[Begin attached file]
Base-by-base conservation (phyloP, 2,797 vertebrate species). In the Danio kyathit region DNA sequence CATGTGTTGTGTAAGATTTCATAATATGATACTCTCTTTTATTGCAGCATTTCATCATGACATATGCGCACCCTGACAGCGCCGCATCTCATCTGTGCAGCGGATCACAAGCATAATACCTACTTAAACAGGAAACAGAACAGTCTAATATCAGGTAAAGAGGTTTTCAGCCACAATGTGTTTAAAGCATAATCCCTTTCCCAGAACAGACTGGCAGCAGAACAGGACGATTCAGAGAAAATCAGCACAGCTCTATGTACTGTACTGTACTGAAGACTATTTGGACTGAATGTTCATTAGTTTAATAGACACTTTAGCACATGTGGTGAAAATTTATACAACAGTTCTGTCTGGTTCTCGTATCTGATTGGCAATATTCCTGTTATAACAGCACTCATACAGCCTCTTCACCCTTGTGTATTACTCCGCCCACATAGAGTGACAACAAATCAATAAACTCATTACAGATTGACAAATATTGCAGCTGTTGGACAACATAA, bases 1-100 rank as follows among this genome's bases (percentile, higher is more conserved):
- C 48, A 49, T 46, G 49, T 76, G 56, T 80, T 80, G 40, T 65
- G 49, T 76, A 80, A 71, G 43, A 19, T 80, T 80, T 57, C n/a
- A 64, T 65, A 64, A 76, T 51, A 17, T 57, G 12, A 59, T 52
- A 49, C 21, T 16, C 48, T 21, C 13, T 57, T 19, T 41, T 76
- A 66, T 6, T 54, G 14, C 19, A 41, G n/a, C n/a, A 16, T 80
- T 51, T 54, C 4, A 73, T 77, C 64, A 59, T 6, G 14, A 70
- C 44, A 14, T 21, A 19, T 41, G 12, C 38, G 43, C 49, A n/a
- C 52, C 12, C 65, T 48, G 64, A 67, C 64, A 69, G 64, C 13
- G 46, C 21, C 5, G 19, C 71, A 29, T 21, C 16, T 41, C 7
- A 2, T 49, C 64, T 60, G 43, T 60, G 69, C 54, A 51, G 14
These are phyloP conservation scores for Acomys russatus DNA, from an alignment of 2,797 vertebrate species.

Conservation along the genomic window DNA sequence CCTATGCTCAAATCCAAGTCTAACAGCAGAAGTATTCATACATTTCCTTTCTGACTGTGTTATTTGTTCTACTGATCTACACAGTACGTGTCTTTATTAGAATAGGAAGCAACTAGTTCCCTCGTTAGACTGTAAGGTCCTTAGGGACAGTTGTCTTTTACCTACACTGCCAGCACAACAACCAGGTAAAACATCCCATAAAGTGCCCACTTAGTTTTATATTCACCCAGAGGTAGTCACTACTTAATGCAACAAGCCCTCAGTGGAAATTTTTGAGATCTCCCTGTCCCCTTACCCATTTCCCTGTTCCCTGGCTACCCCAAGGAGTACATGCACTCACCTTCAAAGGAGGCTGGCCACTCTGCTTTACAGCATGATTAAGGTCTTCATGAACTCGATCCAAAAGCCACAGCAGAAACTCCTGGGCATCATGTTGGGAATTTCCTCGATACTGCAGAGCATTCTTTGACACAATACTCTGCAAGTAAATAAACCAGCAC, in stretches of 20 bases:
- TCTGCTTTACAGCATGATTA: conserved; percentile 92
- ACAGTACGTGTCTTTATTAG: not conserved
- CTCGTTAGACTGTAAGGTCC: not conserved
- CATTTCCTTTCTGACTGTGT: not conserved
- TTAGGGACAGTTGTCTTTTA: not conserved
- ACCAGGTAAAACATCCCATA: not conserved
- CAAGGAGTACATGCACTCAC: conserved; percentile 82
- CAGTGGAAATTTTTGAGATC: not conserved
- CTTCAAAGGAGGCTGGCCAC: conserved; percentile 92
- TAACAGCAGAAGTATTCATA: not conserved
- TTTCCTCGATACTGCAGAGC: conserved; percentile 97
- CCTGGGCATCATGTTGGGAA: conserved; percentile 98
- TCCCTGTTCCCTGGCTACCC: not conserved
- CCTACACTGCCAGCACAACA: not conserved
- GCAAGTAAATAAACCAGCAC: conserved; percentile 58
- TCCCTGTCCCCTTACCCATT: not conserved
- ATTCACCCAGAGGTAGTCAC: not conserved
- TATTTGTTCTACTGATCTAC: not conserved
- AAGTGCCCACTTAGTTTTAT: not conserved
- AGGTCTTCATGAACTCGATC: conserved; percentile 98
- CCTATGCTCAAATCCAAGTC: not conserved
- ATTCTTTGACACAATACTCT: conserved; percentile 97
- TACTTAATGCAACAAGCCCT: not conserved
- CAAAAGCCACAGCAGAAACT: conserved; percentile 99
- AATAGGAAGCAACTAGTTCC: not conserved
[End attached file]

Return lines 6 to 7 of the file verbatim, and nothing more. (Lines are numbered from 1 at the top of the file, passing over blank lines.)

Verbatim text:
- A 66, T 6, T 54, G 14, C 19, A 41, G n/a, C n/a, A 16, T 80
- T 51, T 54, C 4, A 73, T 77, C 64, A 59, T 6, G 14, A 70